Much of this text is adapted from information found on OurLaurelhurst.org, a community resource for the Laurelhurst neighborhood, and wikipedia.
New! See the Walking Tour of Laurelhurst, below.
A Short History Of Laurelhurst
In 1869, William S. Ladd began buying up the land that would eventually become Laurelhurst.
One portion of the land (320 acres) came from the purchase of Thomas Frazer's Hazelwood Farm in 1869.
After the 1869 purchase, other purchases were subsequently made in 1873 and 1876.Ladd purchased another part of the area (a portion of the Quinn family's original claim) from Louis Marier. This collection of properties became the Hazel Fern Farm (one of three farms owned completely by Ladd, who also owned 5 other farms with S.G. Reed).
In 1909, the Ladd Estate Company sold its 462-acre Hazelfern Farm to the Laurelhurst Company for approximately $2 million. The Laurelhurst Company platted a residential development of 144 acres, 2,880 lots and hired the famed architectural firm of the Olmsted Brothers to design the neighborhood.The name "Laurelhurst" was given as one of the founders of the Laurelhurst Company (Paul C. Murphy) had worked on the Laurelhurst neighborhood in Washington, and wanted to bring a similar vision to Portland.
During the initial sales of Laurelhurst lots, the Laurelhurst Company set up a sales office at the traffic roundabout at NE 39th Avenue and NE Glisan Street. This was, conveniently, a stopping point for the Montavilla streetcar line. In 1920, the office replaced by a small park (known as Coe Circle) containing a statue of Joan of Arc donated by Dr. Henry Waldo Coe.
The first home was built at what is now 825 NE Hazelfern Place.
The improvements panned by the Laurelhurst Company were extensive and included such things as: fully paved streets; water, sewer, and gas mains installed under the streets; 9' wide parking strips with 6' wide cement sidewalks; cluster lights (of which only a single pole still exist); and more than 2200 trees of between 12' and 18' in height ("that being the largest size it is practicable to transplant") planted every 30 feet in the parking strips.
While Laurelhurst represents a wide variety of houses from stately mansions, to more modest accomodations, the predominant style of house in the neighborhood is the bungalow style, of which there are estimated to be about 1,000 examples in Laurelhurst.
Specific parts of the Laurelhurst land was put aside for other use besides residential housing. One area was set aside as a refuge home for women called (somewhat ironically) the Mann House. Another area was set aside for a neighborhood school; what would become Laurelhurst Elementary. Finally, 32 acres were set aside for Ladd Park, which would become Laurelhurst Park in 1912.
During the initial sales of Laurelhurst lots, the Laurelhurst Company set up a sales office at the traffic roundabout at NE 39th Avenue and NE Glisan Street. This was, conveniently, a stopping point for the Montavilla streetcar line. In 1920, the office replaced by a small park, now known as Coe Circle, containing a statue of Joan of Arc donated by Dr. Henry Waldo Coe. The statue is a bronze replica of Parisian sculptor Emmanuel Fremiet's famous statue of Joan of Arc that Dr. Coe donated in 1924 in honor of the American 'doughboys' who were so closely allied with the French during World War I.The statue was unveiled on Memorial Day 1925 which was also the anniversary of St. Joan's martyrdom on May 30, 1431. The statue of Joan of Arc sits off to one side of center due to the fact that the streetcar tracks ran down the middle of the circle when the statue was placed in the circle. The tracks are visible on the 1916 plat map. Portland's statue is one of eight copies in the world with four in France, one in in Melbourne, Australia, one in Philadelphia, and the youngest one dedicated in 1972 in New Orleans.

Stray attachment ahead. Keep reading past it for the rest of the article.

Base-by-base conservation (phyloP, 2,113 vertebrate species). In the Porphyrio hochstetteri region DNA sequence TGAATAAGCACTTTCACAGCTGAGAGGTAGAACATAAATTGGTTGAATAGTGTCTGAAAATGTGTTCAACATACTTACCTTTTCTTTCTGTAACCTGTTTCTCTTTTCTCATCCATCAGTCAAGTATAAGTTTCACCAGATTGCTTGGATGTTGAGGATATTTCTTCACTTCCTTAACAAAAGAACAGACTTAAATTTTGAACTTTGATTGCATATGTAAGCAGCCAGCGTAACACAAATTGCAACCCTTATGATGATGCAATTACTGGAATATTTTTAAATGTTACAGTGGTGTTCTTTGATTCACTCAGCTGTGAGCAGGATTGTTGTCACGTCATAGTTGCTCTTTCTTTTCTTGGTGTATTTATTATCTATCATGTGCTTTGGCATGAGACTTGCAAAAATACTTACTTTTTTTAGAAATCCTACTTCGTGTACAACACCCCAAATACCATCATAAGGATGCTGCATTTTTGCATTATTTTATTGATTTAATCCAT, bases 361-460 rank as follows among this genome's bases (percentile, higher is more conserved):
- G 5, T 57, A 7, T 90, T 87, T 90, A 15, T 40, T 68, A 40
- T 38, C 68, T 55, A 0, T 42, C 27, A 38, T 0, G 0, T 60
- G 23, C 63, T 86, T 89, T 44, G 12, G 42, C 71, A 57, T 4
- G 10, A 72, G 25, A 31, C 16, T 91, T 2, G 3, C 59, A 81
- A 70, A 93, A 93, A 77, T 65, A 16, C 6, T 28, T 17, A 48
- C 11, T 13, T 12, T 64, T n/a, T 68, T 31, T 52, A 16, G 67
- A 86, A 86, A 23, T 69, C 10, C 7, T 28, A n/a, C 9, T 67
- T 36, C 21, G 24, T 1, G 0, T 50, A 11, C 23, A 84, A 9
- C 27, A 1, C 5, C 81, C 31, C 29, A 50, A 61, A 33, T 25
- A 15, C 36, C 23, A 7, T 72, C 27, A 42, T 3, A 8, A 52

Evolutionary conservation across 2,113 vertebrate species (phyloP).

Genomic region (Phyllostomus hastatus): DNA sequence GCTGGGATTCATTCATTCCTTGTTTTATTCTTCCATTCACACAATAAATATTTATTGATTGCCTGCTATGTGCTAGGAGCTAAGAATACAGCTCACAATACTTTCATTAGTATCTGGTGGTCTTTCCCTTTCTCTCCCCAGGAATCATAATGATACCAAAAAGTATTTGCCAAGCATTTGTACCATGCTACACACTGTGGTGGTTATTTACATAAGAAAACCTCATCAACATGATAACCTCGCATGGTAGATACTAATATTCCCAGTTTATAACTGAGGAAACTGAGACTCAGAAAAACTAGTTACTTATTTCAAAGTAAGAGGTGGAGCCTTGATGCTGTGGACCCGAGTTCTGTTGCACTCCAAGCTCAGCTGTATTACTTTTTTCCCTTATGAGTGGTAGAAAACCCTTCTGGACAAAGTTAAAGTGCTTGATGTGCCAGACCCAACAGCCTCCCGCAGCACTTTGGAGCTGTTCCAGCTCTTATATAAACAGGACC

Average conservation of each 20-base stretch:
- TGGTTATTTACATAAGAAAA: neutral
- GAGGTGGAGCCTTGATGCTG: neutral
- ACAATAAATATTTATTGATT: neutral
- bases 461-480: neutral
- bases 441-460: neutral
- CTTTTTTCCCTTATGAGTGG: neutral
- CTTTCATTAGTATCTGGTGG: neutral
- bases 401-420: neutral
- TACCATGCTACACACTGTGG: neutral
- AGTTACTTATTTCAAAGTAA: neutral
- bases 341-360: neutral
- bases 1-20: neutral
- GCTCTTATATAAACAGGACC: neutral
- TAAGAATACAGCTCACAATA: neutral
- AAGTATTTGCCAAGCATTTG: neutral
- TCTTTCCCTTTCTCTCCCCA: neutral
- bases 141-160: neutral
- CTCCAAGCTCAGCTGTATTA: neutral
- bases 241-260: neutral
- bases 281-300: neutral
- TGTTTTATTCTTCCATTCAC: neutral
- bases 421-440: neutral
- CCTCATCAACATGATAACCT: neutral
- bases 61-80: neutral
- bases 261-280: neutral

In March 2019, Laurelhurst became a National Historic District.
A Visual History Of Laurelhurst
A Walking Tour Of Laurelhurst
Take a walking tour of Laurelhurst, narrated by resident Amelia Shields. Two tours are available.
Tour 1 covers the history of the neighborhood, and homes/ landmarks in the two North quadrants, Coe Circle, and the SW quadrant. It takes approximately 90 minutes to 2 hours to complete the loop. Part 1 starts and ends at Laurelhurst Elementary School.
Tour 2 covers Laurelhurst Park in one of the South quadrants and a few surrounding homes/places of interest. This loop starts and ends at the Laurelhurst Club and takes a little over an hour to complete.
Amelia has included a detailed print version so you can read along with the tours and learn even more about Laurelhurst. You can read the PDF below, or print or download it.
Amelia researched and produced this walking tour as part of her Girl Scout Gold Award. The Girl Scout Gold Award is the highest level award a Girl Scout can earn. It requires a minimum of 80 leadership hours toward the completion of a project to better the community. The Gold Award allows a girl scout to develop leadership skills, be seen as a role model, master time management skills, and make the world a better place.